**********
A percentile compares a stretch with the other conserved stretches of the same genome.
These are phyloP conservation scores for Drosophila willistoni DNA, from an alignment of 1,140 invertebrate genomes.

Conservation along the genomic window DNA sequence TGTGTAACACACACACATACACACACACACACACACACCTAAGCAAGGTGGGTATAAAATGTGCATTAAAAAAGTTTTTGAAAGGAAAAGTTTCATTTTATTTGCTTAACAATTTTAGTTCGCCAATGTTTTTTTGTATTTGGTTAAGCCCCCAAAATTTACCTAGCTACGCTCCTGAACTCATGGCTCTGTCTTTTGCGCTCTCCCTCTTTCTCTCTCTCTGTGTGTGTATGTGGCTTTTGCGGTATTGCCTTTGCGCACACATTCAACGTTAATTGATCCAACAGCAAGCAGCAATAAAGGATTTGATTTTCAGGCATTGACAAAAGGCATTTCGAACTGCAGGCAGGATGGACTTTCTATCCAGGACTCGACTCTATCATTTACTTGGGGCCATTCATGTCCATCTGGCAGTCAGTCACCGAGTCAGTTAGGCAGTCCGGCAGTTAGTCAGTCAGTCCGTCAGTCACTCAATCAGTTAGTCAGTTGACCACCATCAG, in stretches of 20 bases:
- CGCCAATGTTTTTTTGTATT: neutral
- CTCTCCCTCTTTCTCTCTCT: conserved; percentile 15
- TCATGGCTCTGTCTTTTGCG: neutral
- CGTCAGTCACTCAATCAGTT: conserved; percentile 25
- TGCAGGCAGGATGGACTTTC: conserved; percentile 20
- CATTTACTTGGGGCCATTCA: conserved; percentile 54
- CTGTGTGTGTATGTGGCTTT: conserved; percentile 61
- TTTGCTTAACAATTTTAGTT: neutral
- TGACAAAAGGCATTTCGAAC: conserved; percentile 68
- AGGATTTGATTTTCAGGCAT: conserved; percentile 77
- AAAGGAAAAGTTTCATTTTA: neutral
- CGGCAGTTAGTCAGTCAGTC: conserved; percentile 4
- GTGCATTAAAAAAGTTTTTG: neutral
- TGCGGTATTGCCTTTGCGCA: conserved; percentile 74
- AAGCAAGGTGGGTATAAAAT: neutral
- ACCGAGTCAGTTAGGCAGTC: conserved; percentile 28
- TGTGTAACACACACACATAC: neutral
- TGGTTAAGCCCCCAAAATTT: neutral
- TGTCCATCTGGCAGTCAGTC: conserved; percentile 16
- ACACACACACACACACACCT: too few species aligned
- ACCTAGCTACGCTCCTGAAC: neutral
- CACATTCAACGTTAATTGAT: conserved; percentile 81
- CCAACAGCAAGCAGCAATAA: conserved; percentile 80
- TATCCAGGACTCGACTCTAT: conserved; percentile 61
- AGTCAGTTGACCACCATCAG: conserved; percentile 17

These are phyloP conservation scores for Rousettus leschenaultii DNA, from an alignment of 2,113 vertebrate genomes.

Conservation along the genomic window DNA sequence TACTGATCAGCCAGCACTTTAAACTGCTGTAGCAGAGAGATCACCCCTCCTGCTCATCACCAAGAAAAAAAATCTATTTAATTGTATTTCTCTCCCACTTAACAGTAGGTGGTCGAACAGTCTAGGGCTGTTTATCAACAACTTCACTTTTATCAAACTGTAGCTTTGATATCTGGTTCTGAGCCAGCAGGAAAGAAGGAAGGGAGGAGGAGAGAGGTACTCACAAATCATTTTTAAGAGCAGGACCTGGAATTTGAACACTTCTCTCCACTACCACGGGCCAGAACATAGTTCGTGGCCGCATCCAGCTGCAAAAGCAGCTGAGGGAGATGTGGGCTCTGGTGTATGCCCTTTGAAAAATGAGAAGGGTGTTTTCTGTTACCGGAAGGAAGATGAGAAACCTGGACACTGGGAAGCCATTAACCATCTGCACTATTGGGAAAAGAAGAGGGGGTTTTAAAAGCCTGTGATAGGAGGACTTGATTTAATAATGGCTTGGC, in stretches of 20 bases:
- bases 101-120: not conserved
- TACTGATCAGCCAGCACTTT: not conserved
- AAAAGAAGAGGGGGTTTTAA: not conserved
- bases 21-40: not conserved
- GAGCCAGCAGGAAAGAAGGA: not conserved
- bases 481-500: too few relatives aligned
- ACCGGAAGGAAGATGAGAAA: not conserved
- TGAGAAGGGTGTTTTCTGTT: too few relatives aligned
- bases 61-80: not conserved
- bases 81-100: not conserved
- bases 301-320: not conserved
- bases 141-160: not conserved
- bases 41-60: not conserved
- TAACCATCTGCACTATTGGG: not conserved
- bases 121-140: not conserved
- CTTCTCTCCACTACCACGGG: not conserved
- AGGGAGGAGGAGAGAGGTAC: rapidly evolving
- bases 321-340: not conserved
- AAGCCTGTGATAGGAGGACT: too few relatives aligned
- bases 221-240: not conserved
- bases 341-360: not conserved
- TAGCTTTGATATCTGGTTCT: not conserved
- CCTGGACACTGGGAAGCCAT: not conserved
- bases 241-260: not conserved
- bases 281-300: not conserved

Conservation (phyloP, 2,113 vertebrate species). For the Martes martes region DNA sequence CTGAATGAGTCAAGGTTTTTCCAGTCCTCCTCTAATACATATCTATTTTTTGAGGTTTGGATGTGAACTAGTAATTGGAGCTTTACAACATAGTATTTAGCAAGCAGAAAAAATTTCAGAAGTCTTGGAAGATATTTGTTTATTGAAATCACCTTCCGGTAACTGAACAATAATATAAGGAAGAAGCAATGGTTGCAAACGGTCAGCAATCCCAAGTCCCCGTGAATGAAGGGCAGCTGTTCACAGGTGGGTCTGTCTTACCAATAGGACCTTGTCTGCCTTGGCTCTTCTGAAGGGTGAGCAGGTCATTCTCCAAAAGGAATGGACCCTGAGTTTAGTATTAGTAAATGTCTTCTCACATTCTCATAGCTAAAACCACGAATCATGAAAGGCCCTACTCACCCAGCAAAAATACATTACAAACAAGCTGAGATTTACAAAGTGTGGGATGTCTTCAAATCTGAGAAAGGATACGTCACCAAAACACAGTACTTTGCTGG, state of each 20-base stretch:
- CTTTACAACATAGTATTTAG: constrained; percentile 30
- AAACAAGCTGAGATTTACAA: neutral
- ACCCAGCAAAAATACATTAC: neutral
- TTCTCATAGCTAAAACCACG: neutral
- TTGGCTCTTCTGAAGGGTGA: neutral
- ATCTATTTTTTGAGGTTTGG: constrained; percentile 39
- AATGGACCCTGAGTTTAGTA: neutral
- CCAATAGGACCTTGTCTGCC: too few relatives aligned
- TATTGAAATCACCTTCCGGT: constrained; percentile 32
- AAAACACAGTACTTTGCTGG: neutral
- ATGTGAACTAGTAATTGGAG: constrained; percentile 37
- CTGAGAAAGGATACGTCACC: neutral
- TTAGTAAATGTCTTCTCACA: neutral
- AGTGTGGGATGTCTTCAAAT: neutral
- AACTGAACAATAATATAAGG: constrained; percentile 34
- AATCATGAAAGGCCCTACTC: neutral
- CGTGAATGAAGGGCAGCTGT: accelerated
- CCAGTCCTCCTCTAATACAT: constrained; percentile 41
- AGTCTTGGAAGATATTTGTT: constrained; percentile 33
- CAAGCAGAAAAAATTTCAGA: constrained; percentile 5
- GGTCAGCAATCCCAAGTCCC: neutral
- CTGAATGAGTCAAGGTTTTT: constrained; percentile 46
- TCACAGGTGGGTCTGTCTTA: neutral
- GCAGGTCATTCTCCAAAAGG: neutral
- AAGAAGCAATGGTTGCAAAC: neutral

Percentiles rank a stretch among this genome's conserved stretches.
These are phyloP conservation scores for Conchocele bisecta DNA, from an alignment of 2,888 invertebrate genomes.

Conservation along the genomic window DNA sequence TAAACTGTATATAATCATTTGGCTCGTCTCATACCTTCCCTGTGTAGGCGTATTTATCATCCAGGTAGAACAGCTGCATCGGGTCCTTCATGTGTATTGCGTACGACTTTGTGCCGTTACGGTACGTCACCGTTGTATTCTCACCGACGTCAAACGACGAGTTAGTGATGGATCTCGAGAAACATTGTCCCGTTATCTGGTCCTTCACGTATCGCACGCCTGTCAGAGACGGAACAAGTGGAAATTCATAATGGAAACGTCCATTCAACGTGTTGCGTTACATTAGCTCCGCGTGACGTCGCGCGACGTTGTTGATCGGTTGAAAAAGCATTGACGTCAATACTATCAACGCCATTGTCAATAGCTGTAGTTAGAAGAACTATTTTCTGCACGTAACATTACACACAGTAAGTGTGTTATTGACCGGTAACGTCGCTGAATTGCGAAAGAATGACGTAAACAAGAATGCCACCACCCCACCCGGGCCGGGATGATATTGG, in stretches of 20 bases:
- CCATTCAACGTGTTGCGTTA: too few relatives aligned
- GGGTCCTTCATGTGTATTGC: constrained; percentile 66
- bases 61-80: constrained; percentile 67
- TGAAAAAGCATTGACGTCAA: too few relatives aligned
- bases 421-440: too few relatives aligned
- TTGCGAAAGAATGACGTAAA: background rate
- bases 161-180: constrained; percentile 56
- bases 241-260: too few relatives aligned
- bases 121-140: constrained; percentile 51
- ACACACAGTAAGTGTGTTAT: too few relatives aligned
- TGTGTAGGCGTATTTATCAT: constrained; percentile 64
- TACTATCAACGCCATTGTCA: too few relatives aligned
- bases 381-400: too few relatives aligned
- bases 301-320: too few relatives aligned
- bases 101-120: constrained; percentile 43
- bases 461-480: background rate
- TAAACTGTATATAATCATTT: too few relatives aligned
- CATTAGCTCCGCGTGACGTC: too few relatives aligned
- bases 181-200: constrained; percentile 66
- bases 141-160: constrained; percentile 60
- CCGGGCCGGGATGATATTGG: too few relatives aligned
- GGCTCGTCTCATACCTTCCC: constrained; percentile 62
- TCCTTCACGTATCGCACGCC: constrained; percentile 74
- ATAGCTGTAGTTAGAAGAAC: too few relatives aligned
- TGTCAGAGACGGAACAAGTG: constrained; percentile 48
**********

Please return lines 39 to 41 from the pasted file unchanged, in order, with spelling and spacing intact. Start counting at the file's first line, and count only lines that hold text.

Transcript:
- bases 61-80: not conserved
- bases 81-100: not conserved
- bases 301-320: not conserved